Brock stands for Brockholst Carroll, apparently a prominent Far Rockaway name at the turn of the century. He served as the last Village President of Far Rockaway (before they became part of NYC). His photograph appeared in the “History of the Rockaway from the Year 1685 to 1917,” by Alfred H. Bellot.
His mineral water business existed from at least the mid 1870’s until his death in 1905.
The first listing I can find for Brockholst L. Carroll was in the Rockaway section of the Lain’s Directory of Long Island in 1878 -1879, classified as mineral water. He was also listed as the excise commissioner in the same directory.
The business was listed under Soda and Mineral Water in the Far Rockaway section of the 1890 Lain’s Business Directory of Brooklyn, located at the foot of Broadway. According to “Far Rockaway Reminiscence” a presentation given by Valentine Smith in 1934, the original bottling plant on Grandview Avenue burned to the ground on Columbus Day 1892.
Later, the business continued to be listed as a manufacturer of mineral water. In the 1899 Trow Business Directory of the Borough of Queens two locations were given: Broadway in Far Rockaway and Central Avenue in Lawrence. It was also listed in the 1903 Trow Business Directory of the Borough of Queens with just the Broadway location (foot of Broadway).
Carroll passed away in 1905 after which the April 15, 1905 edition of the American Bottler reported:
Mrs. B. L. Carroll has sold the mineral water business conducted at Far Rockaway, N. Y., for many years by her late husband, to William Geis.
Strangely, I found the story of Carroll’s death in the February 1, 1905 edition of the Scranton (Pa.) Republican.
Brockholst Carroll Passed Away. A Hymn on His Lips.
New York, Jan 31. – Brockholst L. Carroll who was the last president of the village of Far Rockaway, died in his home in Review Avenue, Far Rockaway, Sunday evening.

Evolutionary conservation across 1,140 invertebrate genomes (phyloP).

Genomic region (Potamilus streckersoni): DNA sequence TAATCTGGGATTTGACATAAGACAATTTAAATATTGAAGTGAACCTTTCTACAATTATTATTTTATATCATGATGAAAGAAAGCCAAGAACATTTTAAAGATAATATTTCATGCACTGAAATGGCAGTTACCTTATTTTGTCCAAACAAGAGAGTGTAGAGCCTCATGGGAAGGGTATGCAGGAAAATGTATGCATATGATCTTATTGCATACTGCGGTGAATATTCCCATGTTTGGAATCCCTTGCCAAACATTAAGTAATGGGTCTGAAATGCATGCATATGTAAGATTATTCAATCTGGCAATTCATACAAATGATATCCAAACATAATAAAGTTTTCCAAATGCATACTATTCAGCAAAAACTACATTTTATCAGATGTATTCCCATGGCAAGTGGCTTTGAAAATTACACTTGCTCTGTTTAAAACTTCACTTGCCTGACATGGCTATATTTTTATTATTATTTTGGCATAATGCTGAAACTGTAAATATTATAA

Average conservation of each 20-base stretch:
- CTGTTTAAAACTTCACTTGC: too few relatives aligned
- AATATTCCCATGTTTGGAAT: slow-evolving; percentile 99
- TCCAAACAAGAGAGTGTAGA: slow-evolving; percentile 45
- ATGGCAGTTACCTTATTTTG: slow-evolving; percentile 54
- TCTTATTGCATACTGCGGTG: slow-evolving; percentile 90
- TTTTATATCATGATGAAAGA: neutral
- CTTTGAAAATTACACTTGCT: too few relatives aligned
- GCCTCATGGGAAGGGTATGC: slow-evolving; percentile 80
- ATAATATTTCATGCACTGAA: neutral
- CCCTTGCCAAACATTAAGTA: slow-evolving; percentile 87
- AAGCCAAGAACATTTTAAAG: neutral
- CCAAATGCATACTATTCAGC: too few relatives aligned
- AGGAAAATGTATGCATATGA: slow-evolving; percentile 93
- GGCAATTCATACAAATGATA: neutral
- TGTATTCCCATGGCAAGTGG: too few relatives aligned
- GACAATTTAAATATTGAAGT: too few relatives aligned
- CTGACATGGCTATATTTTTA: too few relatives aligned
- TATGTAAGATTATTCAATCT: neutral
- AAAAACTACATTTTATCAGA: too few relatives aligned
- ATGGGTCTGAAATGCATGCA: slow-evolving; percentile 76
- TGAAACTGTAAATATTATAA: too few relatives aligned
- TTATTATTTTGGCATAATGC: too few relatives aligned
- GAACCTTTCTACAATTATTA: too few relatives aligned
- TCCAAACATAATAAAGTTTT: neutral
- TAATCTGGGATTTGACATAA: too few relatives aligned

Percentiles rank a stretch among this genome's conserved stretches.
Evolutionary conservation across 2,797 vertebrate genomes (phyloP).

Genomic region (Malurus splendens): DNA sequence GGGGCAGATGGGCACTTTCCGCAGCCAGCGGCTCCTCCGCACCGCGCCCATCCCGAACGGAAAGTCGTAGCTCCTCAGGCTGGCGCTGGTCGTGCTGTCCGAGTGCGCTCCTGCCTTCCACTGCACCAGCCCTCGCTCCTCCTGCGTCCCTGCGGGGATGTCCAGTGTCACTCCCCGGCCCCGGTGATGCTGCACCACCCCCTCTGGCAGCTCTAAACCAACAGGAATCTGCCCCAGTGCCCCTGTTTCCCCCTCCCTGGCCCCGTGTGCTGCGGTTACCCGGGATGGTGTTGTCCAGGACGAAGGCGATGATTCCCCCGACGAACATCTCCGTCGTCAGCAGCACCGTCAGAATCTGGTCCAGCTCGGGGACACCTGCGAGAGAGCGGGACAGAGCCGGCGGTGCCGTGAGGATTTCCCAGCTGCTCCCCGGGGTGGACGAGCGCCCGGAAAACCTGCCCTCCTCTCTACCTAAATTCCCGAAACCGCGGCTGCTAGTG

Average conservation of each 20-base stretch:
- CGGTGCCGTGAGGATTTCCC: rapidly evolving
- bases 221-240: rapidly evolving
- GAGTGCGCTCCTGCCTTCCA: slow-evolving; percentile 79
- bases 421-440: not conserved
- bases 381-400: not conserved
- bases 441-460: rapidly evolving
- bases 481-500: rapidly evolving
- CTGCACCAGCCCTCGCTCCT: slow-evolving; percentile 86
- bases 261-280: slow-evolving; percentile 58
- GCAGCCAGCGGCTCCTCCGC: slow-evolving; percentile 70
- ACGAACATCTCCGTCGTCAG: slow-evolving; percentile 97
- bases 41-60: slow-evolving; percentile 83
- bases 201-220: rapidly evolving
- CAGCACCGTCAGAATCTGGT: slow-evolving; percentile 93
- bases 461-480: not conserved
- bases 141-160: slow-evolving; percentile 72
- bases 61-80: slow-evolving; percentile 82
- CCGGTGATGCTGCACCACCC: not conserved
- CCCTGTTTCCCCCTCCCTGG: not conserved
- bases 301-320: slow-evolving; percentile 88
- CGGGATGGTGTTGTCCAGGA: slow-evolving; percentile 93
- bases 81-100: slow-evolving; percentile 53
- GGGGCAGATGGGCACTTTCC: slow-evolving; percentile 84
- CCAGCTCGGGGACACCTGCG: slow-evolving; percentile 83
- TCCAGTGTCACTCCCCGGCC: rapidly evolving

Mr. Carroll was fifty-eight years old. Calling his wife and five children to his bedside on Sunday afternoon he told them he believed his end was near and began to sing hymns.
At night he grew weaker, and then he started to sing “Think of Me.” After a few words he gasped for breath and passed away.
Grandview Avenue is currently named Beach 17th Street and Broadway is named Beach 19th Street. Based on the address given as the foot of Broadway, I suspect that the business (both original and rebuilt) was located near the ocean beach between what is now Beach 17th and Beach 19th Streets. The second location in Lawrence may have been needed during the rebuilding process. The area between Beach 17th and 19th Streets now serves as parking for beachfront residential high rises.
His bottles are one of the most plentiful finds on the bay, probably because they are extremely heavy and durable. I’ve found a total of 18 (16-8oz pony’s and 2-28 oz sizes) and all are tooled blob tops. I’ve never observed a crown top finish or machine made version. This agrees with a 1905 or earlier end date.
The embossing on all of them refers to “Far Rockaway Long Island.” This would indicate they were manufactured in 1898 (the year Far Rockaway became part of NYC) or earlier. I’ve never found one with “Far Rockaway N.Y.”embossing so it’s possible he just never went through the cost of changing his molds. I’ve also never found one embossed with the Lawrence location.
The embossing includes a picture of two gentlemen seated at a table that are being served bottles of presumably Brock Carroll Mineral Water by a waiter with a large mustache.